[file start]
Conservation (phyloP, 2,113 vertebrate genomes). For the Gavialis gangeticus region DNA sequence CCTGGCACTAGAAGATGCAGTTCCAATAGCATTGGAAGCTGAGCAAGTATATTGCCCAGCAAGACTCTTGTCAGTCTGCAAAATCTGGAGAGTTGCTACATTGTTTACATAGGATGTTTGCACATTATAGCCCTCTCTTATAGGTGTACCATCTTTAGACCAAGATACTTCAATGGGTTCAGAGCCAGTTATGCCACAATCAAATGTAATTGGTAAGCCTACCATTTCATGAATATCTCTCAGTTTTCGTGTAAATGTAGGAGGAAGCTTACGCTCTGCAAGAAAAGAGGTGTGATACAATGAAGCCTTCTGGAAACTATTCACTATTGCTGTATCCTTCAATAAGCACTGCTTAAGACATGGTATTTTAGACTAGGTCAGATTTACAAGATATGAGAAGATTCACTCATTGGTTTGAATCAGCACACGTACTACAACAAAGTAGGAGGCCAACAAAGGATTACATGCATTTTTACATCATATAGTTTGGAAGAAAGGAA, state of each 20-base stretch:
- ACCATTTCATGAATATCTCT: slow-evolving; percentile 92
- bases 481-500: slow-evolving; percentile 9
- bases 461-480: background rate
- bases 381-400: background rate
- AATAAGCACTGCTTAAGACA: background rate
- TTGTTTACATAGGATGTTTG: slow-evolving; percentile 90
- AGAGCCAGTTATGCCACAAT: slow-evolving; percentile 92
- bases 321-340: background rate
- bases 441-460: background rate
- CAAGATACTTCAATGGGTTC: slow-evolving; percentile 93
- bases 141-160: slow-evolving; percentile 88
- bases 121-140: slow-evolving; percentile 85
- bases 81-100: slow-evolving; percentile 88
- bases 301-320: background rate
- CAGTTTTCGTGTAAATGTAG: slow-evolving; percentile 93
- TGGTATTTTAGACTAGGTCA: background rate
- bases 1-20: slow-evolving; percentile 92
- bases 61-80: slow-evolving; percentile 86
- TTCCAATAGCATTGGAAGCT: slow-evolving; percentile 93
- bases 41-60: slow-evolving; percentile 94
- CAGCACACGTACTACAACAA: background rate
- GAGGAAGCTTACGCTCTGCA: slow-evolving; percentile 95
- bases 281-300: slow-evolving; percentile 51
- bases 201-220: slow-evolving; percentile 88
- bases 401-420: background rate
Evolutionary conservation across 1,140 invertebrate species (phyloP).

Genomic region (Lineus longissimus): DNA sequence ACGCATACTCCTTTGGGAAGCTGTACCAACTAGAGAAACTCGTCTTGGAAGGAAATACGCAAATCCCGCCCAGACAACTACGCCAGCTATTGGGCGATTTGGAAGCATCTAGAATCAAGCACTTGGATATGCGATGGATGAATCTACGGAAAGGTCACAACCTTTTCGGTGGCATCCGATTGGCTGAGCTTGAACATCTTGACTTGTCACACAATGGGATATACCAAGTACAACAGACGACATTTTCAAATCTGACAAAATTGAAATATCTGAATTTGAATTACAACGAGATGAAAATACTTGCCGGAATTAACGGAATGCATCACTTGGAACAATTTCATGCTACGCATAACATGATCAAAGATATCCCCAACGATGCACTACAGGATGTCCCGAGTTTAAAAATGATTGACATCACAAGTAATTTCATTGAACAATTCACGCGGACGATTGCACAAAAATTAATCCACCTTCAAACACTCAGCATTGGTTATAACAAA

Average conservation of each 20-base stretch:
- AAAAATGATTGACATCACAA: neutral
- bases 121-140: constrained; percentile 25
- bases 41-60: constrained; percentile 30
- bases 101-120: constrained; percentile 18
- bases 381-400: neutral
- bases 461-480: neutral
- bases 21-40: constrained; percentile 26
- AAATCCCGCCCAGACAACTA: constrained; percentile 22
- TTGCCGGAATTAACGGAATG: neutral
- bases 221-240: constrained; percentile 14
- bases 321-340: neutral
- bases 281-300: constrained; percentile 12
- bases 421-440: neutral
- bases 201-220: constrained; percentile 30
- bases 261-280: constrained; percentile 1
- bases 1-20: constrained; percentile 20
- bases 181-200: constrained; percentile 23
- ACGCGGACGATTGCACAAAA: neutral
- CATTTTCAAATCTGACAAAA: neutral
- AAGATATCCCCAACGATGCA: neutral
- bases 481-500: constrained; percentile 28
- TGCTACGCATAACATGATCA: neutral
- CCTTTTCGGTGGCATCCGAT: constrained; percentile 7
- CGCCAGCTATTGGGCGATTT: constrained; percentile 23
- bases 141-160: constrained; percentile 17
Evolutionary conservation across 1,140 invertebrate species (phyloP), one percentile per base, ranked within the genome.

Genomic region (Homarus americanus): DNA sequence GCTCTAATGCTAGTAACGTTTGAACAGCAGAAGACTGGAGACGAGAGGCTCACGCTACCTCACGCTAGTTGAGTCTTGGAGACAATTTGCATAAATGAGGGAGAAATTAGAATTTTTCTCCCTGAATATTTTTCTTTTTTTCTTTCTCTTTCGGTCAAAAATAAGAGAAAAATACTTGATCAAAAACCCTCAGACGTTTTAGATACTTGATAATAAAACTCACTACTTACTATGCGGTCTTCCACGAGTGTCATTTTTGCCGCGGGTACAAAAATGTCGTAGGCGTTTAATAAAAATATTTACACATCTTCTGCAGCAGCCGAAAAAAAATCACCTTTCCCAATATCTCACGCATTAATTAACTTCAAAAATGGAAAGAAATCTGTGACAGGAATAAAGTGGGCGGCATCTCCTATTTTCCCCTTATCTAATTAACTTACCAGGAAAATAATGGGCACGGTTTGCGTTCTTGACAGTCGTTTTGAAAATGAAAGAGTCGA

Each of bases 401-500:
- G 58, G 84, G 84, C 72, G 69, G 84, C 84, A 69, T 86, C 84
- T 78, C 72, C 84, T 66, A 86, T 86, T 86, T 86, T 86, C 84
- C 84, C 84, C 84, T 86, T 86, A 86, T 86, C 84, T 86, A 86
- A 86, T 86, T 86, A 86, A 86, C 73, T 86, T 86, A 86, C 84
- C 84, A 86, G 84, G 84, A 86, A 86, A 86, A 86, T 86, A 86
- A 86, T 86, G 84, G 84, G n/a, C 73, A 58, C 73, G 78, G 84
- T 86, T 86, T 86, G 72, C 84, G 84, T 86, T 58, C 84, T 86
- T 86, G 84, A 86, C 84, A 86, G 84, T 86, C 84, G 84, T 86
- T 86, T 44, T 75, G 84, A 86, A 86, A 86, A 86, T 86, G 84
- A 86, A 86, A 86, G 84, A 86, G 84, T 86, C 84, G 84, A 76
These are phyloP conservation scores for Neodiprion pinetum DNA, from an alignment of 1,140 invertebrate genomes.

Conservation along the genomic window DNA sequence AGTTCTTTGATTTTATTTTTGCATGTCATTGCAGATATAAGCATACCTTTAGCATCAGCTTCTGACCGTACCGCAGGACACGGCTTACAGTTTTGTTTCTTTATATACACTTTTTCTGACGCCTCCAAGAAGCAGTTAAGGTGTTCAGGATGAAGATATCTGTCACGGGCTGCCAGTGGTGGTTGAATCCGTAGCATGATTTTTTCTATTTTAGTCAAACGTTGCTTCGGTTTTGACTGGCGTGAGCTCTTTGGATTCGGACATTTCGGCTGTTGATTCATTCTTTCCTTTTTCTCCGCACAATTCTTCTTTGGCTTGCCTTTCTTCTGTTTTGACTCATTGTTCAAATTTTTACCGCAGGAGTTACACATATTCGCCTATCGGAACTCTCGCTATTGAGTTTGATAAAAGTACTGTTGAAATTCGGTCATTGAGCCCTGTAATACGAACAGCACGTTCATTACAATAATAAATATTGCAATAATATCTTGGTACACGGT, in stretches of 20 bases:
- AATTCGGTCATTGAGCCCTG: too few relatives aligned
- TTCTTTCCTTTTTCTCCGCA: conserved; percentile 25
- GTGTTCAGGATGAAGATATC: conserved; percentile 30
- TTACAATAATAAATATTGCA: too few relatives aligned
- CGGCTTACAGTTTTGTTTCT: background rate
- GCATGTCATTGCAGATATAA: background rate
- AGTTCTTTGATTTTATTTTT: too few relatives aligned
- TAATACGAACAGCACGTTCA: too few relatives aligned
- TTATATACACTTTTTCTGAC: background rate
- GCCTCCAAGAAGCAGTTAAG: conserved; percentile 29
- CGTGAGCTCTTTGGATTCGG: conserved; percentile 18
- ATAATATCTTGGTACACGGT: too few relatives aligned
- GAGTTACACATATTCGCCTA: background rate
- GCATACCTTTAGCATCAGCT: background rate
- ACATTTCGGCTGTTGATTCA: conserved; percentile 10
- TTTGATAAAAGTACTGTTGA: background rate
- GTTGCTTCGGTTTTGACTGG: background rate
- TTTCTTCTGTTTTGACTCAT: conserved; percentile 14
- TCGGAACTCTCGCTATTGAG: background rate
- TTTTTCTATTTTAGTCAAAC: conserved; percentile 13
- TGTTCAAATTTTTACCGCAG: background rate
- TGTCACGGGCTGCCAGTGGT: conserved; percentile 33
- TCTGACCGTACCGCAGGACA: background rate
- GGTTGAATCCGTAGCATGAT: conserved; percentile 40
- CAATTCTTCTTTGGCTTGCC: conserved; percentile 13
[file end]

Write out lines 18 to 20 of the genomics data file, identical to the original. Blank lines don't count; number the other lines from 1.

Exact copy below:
- bases 1-20: slow-evolving; percentile 92
- bases 61-80: slow-evolving; percentile 86
- TTCCAATAGCATTGGAAGCT: slow-evolving; percentile 93